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Janesville teachers to receive COVID-19 vaccine ahead of schedule
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Janesville teachers to receive COVID-19 vaccine ahead of schedule

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JANESVILLE — Wisconsin’s Department of Health Services said it’s investigating plans by the Janesville school district to vaccinate its teachers and staff next week, even though the state hasn’t yet moved to the next phase of COVID-19 vaccinations.

But Gov. Tony Evers acknowledged that it’s likely too late to stop the district since officials have already announced the effort publicly.

The school district announced Thursday that it would not hold classes next Friday so staff can receive the COVID-19 vaccine. School district spokesman Patrick Gasper told WISC-TV the doses are coming from Mercyhealth, a health care provider and hospital system based in Janesville. More than 1,300 district employees would be vaccinated.

But the state is still in what is referred to as ‘phase 1a’ of the vaccine rollout, which includes inoculating frontline health care workers, residents and staff at long-term care facilities and first responders. Educators are expected to be included in the next phase of vaccinations.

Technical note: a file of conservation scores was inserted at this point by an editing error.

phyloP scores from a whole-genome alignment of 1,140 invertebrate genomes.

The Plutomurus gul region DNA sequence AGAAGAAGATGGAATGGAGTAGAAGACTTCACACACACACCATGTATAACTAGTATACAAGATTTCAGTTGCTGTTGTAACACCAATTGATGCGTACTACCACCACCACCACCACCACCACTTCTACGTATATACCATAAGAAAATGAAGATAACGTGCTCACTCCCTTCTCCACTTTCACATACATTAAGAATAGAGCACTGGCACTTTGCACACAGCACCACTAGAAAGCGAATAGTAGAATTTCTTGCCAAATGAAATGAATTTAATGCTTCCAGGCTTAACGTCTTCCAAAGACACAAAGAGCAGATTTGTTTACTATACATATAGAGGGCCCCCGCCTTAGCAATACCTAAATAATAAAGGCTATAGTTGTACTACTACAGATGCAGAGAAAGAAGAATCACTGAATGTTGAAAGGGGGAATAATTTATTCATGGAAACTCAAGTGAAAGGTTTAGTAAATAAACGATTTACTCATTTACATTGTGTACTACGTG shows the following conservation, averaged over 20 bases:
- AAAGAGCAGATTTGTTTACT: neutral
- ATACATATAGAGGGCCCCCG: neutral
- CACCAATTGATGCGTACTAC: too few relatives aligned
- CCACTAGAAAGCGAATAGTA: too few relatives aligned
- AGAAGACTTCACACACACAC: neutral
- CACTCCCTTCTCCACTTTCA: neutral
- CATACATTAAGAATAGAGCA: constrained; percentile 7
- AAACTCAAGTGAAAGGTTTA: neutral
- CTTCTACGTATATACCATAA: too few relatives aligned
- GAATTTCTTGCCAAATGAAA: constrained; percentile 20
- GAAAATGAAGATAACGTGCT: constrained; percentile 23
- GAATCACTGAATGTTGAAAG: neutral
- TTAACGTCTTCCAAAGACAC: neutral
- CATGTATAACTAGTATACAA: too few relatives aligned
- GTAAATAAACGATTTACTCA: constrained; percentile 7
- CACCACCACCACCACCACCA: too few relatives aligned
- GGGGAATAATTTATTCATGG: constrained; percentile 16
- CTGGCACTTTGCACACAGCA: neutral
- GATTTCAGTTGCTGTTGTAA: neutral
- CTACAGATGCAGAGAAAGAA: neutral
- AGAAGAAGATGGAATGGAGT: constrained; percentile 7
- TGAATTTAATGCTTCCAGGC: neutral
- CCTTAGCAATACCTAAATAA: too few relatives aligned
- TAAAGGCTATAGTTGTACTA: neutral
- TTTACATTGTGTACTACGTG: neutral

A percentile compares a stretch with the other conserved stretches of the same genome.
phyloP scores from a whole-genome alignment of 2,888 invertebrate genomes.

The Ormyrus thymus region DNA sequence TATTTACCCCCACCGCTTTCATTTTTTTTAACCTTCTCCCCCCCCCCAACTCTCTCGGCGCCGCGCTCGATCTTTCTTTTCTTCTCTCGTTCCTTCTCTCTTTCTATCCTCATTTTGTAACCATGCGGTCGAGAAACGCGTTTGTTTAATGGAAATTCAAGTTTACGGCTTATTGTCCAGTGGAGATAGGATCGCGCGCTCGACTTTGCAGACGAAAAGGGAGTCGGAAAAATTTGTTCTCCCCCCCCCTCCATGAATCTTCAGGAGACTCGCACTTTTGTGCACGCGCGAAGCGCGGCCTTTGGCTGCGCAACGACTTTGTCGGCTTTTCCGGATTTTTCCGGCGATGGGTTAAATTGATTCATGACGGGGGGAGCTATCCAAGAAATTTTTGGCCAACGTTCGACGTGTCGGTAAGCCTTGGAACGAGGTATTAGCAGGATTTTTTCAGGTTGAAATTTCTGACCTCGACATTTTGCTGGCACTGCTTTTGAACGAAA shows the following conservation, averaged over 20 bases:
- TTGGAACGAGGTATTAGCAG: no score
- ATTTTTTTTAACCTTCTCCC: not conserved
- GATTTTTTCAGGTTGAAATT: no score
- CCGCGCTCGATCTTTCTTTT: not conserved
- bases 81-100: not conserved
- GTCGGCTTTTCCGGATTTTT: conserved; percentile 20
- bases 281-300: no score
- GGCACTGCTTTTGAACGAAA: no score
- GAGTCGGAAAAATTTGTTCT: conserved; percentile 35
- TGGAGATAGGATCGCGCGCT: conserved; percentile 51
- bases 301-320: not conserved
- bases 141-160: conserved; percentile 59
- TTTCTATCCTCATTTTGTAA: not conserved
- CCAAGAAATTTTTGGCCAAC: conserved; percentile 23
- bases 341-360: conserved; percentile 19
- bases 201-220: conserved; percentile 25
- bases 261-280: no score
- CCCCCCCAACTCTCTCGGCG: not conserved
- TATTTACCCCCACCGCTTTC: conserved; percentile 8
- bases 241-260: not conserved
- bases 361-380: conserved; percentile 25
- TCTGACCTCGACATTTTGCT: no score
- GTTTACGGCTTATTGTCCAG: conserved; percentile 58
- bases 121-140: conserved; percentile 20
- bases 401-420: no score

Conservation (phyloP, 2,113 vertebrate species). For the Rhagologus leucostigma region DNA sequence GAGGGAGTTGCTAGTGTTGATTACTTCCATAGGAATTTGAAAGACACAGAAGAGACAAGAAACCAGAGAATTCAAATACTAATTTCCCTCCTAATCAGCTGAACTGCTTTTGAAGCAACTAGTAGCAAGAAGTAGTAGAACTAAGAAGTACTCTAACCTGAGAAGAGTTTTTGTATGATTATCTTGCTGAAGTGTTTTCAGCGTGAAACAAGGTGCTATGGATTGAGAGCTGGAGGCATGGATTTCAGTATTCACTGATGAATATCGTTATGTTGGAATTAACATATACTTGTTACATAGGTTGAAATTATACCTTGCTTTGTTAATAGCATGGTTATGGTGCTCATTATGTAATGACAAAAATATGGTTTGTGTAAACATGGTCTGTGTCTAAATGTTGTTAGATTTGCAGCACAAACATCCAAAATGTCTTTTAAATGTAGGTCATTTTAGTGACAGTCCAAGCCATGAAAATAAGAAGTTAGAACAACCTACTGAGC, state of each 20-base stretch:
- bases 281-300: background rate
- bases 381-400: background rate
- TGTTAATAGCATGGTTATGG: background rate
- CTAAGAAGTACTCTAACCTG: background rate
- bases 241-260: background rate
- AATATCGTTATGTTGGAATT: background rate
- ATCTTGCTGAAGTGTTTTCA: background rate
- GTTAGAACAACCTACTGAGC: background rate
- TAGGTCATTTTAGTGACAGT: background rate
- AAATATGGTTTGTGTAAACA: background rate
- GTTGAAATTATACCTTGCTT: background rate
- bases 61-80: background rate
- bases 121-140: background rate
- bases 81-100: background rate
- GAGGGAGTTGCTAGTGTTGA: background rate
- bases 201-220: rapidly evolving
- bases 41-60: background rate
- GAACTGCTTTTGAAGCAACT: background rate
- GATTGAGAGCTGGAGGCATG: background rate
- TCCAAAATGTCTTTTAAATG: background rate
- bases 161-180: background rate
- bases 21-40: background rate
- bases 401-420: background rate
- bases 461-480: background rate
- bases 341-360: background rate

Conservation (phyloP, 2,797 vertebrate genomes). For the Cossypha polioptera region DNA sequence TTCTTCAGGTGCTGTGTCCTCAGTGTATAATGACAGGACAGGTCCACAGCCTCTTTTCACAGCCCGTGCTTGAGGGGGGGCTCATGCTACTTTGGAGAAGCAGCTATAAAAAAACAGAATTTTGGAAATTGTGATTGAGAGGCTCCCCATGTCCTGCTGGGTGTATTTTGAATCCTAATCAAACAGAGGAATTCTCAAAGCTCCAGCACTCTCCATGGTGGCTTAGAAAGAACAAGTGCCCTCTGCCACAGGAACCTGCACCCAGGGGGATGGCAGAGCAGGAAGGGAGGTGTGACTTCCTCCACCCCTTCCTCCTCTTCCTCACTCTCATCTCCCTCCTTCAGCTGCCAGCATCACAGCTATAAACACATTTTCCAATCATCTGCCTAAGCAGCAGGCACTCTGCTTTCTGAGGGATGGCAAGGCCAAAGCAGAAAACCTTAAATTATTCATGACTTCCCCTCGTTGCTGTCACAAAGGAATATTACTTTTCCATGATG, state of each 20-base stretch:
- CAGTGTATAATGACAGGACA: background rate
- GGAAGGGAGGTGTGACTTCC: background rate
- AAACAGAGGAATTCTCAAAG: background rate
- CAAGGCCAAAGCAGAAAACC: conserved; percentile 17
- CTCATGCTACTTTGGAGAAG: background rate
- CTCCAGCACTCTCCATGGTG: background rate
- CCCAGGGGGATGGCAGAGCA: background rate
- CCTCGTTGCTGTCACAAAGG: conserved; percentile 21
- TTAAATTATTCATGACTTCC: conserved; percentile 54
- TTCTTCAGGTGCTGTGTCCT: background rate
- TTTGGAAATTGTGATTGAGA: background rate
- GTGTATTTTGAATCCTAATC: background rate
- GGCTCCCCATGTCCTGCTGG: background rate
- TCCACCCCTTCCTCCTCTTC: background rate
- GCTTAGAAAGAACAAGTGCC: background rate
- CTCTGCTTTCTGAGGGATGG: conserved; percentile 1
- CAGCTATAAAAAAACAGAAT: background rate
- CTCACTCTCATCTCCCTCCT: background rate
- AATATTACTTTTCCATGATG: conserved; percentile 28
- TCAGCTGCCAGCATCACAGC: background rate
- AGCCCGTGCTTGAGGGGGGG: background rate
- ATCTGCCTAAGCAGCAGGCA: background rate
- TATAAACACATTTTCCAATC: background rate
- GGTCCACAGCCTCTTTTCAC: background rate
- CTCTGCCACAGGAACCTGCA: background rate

Department of Health Services spokeswoman Elizabeth Goodsitt said DHS officials will be following up with vaccinators who are not following the guidelines and with Mercyhealth. The health care system said it’s working to find out more about the process.

The state health department’s deputy secretary, Julie Willems Van Dijk, told reporters during a conference call Friday that the vaccine is a federal asset and local vaccinators signed a contract to follow distribution phases and protocols. Vaccinators who finish the first phase should return excess vaccine to the state for redistribution, she said.

Evers, who was on the call with Van Dijk, said he wished there had been “some communication around that issue.” He didn’t elaborate but said that since the school district has publicly announced the vaccination day an attempt to stop it would create problems for people who have planned to take off work or get child care so they can get a shot.

“We would have preferred a different outcome,” Evers said, “but the fact of the matter is they announced it publicly and they will likely go forward with it.”

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